By Marilyn Dolmage
I assist families whose advocacy for inclusive education involves huge struggle, as it once did for my family. I also work with school boards that want to stop segregation and promote effective inclusion.
In spite of all we know about pedagogy and rights, I think the greatest obstacle is still attitude: the too-prevalent sense that some students’ educations – and lives – just don’t matter as much as others’.
In 2008, Ontario’s Provincial Auditor challenged government: more money was spent on Special Education without proof that education was improving for many students. There were about 18,000 Ontario students whose education did not relate to the provincial curriculum at all. All of their IEP goals were called “Alternative” – life skills, therapy, compliance. The government’s response was merely to assess and standardize non-academic learning – not to ensure that more students learn academics.
When we aim higher for academic learning,
Let’s eliminate Alternative IEP expectations too.
• Life skills programming derived from the skills deemed necessary for people with disabilities to move out of institutions. We know better now.
• Focusing on skill-building can be at the expense of more important learning. We refused to have “putting on his coat” as an Alternative goal in our son Matthew’s IEP, because we knew how frustrated he would be and that he’d miss recess. Later in life, he lost related muscle power, but thankfully no one measured his worth by what self-help tasks he could do independently.
• Some IEPs say the student should “comply with all adult requests” – surely a very dangerous goal for vulnerable students. Thanks to our family advocacy, Matthew could say “no” and direct his own life.
• Some students cannot take what they learn in one place and apply it in another. So let’s advocate for families to get more support at home, where some skills are better taught.
• Because Alternative goals are often the same for all students with the same label, segregation persists.
• Going from a 3-piece to a 4-piece puzzle is a measurable -but not meaningful – goal.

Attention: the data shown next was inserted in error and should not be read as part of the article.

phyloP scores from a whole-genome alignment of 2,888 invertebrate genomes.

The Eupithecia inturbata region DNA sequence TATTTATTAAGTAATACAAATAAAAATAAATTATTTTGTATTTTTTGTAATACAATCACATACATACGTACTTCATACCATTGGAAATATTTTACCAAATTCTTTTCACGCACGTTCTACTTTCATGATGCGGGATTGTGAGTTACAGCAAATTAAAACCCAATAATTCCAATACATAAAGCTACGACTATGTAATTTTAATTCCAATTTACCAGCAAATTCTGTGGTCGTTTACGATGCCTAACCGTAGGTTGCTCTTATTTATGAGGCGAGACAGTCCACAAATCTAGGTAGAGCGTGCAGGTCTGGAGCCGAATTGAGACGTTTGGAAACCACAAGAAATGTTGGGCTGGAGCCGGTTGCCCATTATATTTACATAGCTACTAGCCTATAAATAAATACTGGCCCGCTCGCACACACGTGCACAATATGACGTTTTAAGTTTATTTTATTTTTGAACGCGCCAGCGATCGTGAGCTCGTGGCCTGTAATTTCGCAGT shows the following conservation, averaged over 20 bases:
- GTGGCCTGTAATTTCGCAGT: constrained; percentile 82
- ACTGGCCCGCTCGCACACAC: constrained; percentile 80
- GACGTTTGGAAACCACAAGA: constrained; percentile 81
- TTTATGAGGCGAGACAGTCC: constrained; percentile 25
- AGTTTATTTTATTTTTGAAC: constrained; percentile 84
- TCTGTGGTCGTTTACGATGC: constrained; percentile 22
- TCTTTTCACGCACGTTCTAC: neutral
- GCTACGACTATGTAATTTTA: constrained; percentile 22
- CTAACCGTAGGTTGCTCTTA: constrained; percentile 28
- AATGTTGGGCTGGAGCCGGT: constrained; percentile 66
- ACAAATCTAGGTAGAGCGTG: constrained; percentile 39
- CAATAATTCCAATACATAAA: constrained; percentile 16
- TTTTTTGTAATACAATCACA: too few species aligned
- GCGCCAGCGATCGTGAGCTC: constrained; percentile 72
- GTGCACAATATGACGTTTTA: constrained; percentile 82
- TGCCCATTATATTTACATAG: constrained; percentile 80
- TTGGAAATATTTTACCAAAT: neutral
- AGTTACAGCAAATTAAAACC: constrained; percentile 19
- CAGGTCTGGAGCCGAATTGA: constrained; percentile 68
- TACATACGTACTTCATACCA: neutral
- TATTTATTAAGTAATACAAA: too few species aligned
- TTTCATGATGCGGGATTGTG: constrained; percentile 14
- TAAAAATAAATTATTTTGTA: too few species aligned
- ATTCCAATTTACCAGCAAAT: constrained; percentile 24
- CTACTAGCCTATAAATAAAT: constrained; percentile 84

• We must stop isolating and pressuring students, because it’s often the school that needs to change. Unmet IEP goals should be dropped. Instead, accommodations should improve. Students might not navigate school independently, but much more is achieved if they move from class to class with their classmates.
• Even where the gaps among classmates’ learning levels are great, students of all abilities can still engage in and benefit from classroom activities together. Please see Evidence of Effective High School Inclusion: Research, Resources and Inspiration at http://www.edu.gov.on.ca/eng/policyfunding/memos/april2009/IAI_EDU_research_report.pdf
• Students gain literacy when learning materials and activities are interesting – i.e. listening to stories, not being drilled to recognize bathroom signs!
• In all grades, some students benefit from reading aloud and others need to be read to. This happens naturally, when the inclusion of students of all abilities is valued highly.
• Teachers feel more committed to their students when Alternative goals are dropped and the focus moves to academic curriculum. When IEPs list Communication goals, regular class teachers may dissociate themselves from students, thinking they are not speech therapists. But classroom teachers do know how to teach Literacy – relevant in all subjects, at both elementary and secondary levels.
• We cannot predict what students will learn, and our assumptions may prove wrong. So – as Anne Donnellan said in 1984 – educational decisions should be based on making the “Least Dangerous Assumptions”. So it is better to attempt academics unsuccessfully, than to never try at all. I remember the day Matthew signed to ask for a cookie, and then insisted that I stop to fingerspell it. He wanted to learn – more than he wanted that cookie. He read the package label and signed “Dad”. Some teachers and therapists still couldn’t see how much Matt loved literacy. Fortunately, others helped us imagine and obtain the technology he would later use to communicate.
• For anyone, for everyone – academic learning is key to a better future. We must try.
Inclusive education requires optimism – believing all students can learn and all teachers (and parents) can change attitudes.
All students should work towards the highest possible – individualized – academic and social learning goals. Teachers must commit to maximizing their learning.
Marilyn Dolmage is an Independent Consultant to families, school boards and community agencies based in Toronto, Ontario. Marilyn assists schools and families to work together to improve education for students of all abilities. She communicates with a broad network across Ontario concerning the law, provincial policies, educational practices, research and advocacy strategies. She has led a series of projects for The Ontario Coalition for Inclusive Education since 1995.